GOP’s Herman Cain Proud of Memphis Roots

On October 5, 2011, in News 2011, by Mark Norris

Les Smith,
Ocotber 5, 2011

MEMPHIS, Tenn. – In the wake of three separate straw polls in an 8 day stretch, Republican Presidential candidate Herman Cain has established momentum over a field of opponents. But, few people know much about Cain’s early childhood ties to Memphis and the Mid-South.

In the first of the four motivational books he’s penned, Herman Cain relates how a teacher once told him he would always have an inferior education because he went to black schools. No one remembers who that teacher was.
But now, nearly everyone in America is hearing about native Memphian Herman Cain, whether they want to listen or not. “With all due respect, political correctness is not one of my strong points,” he said. “It is a lie and it’s class warfare.”
“He actually mentioned that he could get a third of the black vote,” said Republican Congressional candidate Charlotte Bergmann. “I can guarantee you, especially in Memphis with him being a son of Memphis because he was actually born here, he could bring it home.
Mark Norris, Tennessee State Representative of Collierville, stated, “How often does Memphis, Tennessee have a hometown presidential candidate? That’s essentially who Cain is and he’s distinguishing himself now and it’s tough field out there.”
But, acquiring “toughness” began early for a child born the grandson of an Arlington, Tennessee farmer and the son of a poor and hard-working father who became his life-long role model. Cain’s father, Luther, left the farm to come to Memphis where he met and married Cain’s mother, who was a maid. However, though the family moved to just outside Atlanta while Cain was still a child, his family’s roots were firmly planted in the Mid-South.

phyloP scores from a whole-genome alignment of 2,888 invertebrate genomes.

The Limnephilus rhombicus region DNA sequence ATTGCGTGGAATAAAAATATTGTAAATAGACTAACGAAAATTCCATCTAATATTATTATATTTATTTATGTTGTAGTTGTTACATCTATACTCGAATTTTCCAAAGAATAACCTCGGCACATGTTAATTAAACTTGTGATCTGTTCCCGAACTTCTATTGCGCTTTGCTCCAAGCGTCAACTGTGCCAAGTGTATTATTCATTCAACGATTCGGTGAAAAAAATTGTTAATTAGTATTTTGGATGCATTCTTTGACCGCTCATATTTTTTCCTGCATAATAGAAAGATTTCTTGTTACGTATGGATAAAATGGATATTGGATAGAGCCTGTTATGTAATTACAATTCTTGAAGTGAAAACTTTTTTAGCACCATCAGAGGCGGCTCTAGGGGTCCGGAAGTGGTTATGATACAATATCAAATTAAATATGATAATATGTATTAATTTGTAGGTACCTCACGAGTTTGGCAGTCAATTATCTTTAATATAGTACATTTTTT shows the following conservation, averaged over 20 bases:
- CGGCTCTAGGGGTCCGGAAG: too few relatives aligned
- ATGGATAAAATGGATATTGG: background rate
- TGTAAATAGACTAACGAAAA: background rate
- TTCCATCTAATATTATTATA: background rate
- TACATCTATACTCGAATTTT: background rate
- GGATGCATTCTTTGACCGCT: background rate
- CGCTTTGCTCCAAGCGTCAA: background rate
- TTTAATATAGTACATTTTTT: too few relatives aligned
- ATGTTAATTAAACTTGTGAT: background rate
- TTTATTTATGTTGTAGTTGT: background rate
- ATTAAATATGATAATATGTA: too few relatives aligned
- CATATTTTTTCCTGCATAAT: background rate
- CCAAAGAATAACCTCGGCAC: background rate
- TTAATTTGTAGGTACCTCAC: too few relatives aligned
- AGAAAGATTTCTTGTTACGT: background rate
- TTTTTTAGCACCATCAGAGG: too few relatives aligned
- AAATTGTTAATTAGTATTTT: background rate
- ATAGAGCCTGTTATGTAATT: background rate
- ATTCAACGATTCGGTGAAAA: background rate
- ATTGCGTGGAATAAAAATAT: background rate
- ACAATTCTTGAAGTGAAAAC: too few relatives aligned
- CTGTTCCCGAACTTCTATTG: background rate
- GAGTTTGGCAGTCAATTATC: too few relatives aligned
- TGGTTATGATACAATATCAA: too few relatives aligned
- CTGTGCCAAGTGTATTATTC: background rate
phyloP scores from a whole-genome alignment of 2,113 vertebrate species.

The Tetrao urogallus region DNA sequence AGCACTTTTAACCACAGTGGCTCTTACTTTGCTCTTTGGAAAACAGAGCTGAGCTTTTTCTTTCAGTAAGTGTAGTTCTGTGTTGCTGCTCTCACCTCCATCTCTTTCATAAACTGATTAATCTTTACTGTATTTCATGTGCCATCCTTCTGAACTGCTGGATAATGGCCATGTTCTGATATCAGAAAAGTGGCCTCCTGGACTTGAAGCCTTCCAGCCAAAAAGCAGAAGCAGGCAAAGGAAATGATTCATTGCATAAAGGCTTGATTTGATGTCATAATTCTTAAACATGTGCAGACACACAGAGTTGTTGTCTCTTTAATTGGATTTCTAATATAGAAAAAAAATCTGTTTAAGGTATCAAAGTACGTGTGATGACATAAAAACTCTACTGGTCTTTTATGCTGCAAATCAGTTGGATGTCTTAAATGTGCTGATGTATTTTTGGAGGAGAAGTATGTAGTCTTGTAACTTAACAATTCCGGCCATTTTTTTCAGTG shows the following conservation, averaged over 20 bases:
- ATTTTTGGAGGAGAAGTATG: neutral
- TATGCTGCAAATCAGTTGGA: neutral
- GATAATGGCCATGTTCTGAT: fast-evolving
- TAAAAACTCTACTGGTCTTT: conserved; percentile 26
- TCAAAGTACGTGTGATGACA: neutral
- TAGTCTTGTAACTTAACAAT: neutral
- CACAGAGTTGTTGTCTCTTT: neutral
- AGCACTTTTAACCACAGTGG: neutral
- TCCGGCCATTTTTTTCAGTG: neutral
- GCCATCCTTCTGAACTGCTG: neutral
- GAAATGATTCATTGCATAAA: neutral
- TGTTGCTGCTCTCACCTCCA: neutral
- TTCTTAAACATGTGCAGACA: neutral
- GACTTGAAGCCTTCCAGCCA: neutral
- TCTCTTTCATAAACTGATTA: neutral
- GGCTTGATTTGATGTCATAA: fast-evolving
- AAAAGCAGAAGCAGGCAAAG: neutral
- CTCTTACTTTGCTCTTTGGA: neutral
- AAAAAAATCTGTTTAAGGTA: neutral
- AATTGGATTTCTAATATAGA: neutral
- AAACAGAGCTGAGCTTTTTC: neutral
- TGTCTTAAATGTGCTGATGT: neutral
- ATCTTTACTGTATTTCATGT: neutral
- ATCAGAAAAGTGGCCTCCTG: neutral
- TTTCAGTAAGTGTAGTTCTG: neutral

Cain’s admiration for his father, who at one time worked three jobs to put his two sons through school and college, was evident. In his book he notes, his father taught him “the color of his skin should never be a “barrier” to success.” Cain’s father would die at the age of 56, but time enough to see Cain graduate from prestigious Morehouse College in 1967. By that time the young Cain had found a new motivator to make lots of money.
“They wait until a problem is at a disaster point, and then go to the American people and say we have no choice. That’s not leadership,” Cain said.
The emergence of Cain as the hard driving businessman included turning a loser of a franchise called “Godfather’s Pizza” into a multi-million dollar business after taking over the reins of the company in 1986. His first brush with the political arena was an impromptu opportunity to verbally duel on national television with President Bill Clinton. His exchange with Clinton during a 1994 town hall forum on a national healthcare plan was adversarial and electric.
“You would add about one and a half percent. Would that really cause you to lay off people if all your competitors had to do it too?” asked Clinton.
“Your calculations on what the impact would do, quite honestly, is incorrect,” Cain replied.
It’s Cain’s polite yet outspoken style which seems to have found not only a home in the Republican party, but a place at the forefront of the conservative movement.
“He’s a great guy. He’s humorous. But, he is certainly down to earth,” noted Bergmann. “He reminds me of my father who was a Baptist minister. He just lays it on the line and just tells you exactly how it is.”
Perhaps Cain’s fierce desire to succeed is best summed up in what he describes as his favorite poem God’s Minute, a portion of which reads, “I’ve only just a minute…only 60 seconds in it. Forced upon me, can’t refuse it. Didn’t seek it, didn’t choose it. But, it’s up to me to use it.”
And it doesn’t look like Cain’s minute is ready to come to an end yet.

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